Now that I live in the USA, I know that David is a famous director, especially among activists. At the time, [the journalist] Masha Gessen wrote to me explaining that a famous director would like to make a documentary about what is happening. I did not have time to do research him but I trusted Masha and believed that she would not recommend a bad person. When we met David, I just believed him. Honestly, I didn’t think that all of this would turn into something people would want to watch. I sincerely believed that this movie would only be interesting to a few people. The most important thing for me was that the safety rules were carefully observed and that the people who were in the shelter agreed to be filmed based on the conditions that David proposed. For the guys in the shelter, this was interesting and out of the ordinary, and it seemed to me that it could be useful for them. I thought, okay, let them film, and then we’ll see.

In the film, we see you work with the Moscow LGBTIQ+ Community Center to bring LGBTIQ+ refugees out of Chechnya and place them in apartments throughout Eurasia as they await papers to grant them refugee status and move freely without threatening their lives. Two refugees in the film grew tired of waiting, left their apartments, and effectively disappeared. Have you heard from them, and did this kind of thing happen often to those you were trying to help?

Fortunately, there were not many situations like that. Basically, people fled and continue to flee in extreme situations, when it’s an issue of life and death, and when that’s the case, there is no question of going back. Waiting for months is really hard. And when people find themselves in a safe situation, the sense of danger is dulled and it seems everything is fine. There was one guy who waited a long time for the opportunity to be granted a Visa, and when he finally got one, he called home and was told that his adoptive mother was dying. Of course, he went back to Chechnya to say goodbye to her without asking us for advice. He just wrote me a message. Then we realized that it was a ploy to lure him back home. Unfortunately, we all learned from our mistakes. This guy is gone and no one knows what happened to him.

The film relies on advanced facial obscuration to protect the identities of the refugees, yet your face is unaltered. Do you feel there is any risk to you with the release of this film?

Of course, there is a risk, but I am always assessing my risks. After the release of the film, my risks will not increase much, because I have been working openly almost from the very beginning when one big newspaper printed my photo even though did not consent to it.

What do you hope happens in terms of LGBTIQ+ advancements now that the film is released?

This is a very powerful messaging tool for activists and a great chance for homophobes to consider their stance. I hope this film, for many people, clearly illustrates what forms homophobia can take. This is an occasion to tap into history, about how at different times, different governments have singled out a certain group of people and tried to extinguish them.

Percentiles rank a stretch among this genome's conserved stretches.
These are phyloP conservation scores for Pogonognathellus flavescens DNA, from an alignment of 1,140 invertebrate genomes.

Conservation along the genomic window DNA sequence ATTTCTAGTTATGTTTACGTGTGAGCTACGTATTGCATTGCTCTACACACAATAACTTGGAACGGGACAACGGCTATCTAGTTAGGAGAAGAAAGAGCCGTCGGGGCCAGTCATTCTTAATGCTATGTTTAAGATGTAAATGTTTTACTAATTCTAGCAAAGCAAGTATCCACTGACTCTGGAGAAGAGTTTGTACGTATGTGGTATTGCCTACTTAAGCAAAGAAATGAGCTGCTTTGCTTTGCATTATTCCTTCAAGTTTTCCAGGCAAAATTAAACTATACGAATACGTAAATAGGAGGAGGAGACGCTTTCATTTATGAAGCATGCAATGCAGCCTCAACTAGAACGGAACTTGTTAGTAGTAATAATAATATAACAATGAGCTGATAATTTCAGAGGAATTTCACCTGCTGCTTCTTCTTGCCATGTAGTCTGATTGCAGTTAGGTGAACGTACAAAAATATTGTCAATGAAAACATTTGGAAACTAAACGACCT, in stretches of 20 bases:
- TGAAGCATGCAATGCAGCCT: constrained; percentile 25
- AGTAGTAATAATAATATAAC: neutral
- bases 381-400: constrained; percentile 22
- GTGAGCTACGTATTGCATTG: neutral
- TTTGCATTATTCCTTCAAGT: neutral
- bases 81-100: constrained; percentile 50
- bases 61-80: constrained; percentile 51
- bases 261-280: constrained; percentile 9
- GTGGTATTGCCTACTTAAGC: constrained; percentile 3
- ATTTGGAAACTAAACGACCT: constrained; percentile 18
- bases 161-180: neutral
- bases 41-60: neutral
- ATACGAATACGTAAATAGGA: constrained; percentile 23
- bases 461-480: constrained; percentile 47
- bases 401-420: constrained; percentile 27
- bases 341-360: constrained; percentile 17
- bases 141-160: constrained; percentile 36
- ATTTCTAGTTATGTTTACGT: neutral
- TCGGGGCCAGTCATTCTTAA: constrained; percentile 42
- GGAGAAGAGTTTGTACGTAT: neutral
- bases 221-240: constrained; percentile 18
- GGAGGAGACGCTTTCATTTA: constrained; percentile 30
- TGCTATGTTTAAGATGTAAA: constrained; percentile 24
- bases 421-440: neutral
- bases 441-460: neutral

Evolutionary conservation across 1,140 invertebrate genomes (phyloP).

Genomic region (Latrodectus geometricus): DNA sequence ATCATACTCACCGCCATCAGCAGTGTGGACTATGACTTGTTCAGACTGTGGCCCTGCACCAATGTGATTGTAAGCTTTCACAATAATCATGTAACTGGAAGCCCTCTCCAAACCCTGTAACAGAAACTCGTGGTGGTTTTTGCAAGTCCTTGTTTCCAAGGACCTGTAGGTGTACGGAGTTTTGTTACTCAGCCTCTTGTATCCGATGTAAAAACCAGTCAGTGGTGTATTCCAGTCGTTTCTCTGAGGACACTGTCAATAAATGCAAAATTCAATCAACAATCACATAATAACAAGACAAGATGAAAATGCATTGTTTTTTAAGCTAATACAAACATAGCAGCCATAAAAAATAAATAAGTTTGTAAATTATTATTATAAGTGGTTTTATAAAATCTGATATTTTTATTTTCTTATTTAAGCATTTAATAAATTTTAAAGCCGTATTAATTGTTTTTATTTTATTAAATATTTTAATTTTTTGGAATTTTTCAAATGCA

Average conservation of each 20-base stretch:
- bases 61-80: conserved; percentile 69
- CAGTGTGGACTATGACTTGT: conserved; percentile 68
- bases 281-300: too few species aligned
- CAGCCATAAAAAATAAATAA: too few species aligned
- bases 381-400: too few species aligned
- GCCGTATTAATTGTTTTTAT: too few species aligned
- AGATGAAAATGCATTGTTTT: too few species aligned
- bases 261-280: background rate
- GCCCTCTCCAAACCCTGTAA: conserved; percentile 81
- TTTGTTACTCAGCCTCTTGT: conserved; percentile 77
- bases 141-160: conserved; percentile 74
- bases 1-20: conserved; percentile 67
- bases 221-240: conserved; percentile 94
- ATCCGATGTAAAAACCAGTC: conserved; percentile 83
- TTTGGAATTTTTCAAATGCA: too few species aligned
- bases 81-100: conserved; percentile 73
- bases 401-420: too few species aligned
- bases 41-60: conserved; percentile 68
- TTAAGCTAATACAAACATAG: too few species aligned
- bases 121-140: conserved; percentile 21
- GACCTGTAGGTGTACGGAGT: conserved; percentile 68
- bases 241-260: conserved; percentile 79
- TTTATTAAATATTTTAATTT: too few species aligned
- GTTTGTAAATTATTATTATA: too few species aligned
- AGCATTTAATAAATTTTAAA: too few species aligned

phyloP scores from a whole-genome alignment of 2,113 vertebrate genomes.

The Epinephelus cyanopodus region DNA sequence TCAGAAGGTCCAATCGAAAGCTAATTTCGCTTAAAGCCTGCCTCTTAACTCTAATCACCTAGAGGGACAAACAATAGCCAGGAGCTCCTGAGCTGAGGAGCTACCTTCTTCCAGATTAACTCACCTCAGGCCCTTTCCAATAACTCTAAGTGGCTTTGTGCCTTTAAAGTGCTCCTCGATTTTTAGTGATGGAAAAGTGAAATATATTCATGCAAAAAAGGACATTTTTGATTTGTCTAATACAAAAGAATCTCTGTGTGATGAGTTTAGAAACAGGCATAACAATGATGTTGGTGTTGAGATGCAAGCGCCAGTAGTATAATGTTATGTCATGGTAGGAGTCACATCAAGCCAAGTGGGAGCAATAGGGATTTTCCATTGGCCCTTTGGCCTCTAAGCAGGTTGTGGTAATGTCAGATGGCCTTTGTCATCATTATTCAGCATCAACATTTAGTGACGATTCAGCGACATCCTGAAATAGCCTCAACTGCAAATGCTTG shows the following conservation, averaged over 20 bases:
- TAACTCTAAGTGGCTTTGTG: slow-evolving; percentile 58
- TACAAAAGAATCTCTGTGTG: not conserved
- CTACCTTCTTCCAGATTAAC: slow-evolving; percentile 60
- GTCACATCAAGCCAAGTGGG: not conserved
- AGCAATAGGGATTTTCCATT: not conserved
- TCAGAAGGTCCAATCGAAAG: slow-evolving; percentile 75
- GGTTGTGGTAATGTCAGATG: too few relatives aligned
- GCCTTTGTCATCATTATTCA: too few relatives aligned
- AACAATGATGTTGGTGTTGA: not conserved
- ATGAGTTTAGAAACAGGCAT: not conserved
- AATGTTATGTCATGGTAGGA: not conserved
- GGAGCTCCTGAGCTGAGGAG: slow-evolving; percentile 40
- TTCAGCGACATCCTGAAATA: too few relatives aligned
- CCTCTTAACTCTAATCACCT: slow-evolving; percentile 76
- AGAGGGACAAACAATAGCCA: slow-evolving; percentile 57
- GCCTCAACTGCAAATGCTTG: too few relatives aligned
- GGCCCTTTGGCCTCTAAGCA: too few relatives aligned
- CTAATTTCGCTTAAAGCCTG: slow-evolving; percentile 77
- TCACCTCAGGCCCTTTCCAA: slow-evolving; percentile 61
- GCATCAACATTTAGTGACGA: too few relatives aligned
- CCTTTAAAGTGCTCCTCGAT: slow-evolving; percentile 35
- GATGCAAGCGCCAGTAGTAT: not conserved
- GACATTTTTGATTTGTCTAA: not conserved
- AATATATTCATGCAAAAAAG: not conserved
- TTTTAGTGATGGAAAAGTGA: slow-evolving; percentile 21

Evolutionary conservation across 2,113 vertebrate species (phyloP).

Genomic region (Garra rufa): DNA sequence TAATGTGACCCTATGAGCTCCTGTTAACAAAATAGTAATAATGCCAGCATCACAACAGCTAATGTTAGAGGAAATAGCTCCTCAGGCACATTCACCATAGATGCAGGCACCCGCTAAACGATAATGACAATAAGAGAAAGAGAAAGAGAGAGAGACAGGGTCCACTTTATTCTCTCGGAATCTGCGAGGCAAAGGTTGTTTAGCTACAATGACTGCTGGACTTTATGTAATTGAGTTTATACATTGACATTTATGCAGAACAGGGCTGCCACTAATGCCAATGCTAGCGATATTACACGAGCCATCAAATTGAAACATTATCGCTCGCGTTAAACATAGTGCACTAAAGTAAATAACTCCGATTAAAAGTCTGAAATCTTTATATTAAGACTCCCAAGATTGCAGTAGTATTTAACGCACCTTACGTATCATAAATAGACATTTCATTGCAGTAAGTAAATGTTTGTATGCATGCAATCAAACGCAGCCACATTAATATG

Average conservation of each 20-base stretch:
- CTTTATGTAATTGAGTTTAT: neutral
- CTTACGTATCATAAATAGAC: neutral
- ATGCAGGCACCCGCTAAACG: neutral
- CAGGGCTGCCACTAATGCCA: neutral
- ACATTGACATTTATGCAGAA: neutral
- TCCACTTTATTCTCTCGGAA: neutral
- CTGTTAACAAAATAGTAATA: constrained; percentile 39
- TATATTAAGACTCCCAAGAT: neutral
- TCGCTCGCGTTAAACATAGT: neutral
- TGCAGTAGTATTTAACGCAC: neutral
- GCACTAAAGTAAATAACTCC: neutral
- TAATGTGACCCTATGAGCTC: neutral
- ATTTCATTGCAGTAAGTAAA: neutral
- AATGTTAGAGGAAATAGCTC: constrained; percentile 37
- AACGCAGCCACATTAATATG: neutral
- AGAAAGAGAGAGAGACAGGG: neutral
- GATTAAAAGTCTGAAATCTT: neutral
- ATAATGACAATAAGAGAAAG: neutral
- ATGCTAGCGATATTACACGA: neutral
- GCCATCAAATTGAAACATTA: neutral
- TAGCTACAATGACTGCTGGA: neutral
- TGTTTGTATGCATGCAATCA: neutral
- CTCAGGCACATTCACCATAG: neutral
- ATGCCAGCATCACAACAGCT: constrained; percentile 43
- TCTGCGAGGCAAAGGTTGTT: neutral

You live in New York now with your wife and son. Are you still involved with the Moscow network? What do you do in New York?

Yes, I am still working closely with the Moscow Community Center. I do everything that can be done remotely. For example, I am the coordinator of a COVID-19 aid project for LGBTIQ+ people. One of my favorite projects is the Open Art festival, which was supposed to be held in March 2020 (I am hoping we can have this festival in October.) In addition, I volunteer with a group that is helping queer women in the North Caucasus. Evacuating women is very different from evacuating men. In 2018, we began a separate project for women, and have only recently made the decision to talk about it for security reasons. [Because I am in the US,] I am the only one from our team who can talk and work openly on this project.

How did you escape Russia for New York?

When I realized that it was better for me to leave Russia for a while, my son and I went to stay with my sister in San Francisco. I was hoping I could wait a while and go back. While we were in San Francisco, new circumstances arose that increased my risks of being in Russia. I left my child in the USA and went to Russia to continue working. After a short stay in Russia, my risks increased and I realized I cannot live in Russia now, much less bring back my child to Russia. At this time, I had to go on a business trip to the United States and at border patrol, I was told I can only stay in the United States for one month. Since I could not return to Russia at that time, I asked for asylum here. After a year of consideration including two interviews, the US government granted me asylum.

Have you seen any progress made with LGBTIQ+ rights in Russia since you left? Do you see hope for Russia and Chechnya in securing basic LGBTIQ+ human rights?

Of course, there is progress. We try to notice and note even the smallest improvements. For instance, we were able to hold two independent art festivals. This reinforces the hope that our work yields results.

Russia is currently experiencing a difficult political period. In general, in Russia there has never been any political stability in terms of human rights. We had endless communism, with the promised hope of socialism, now we have endless Putinism and a new constitution—which you are handed in its new edition at the entrance to the polling station before you vote. Of course, the situation in Russia is now difficult, but the support and pressure on our government by the international community helps us fight for our rights. We know how Stonewall began, and we feel international support, and it helps to work.

Related: Why the Supreme Court’s Decision Is an LGBT+ Victory 43 Years in the Making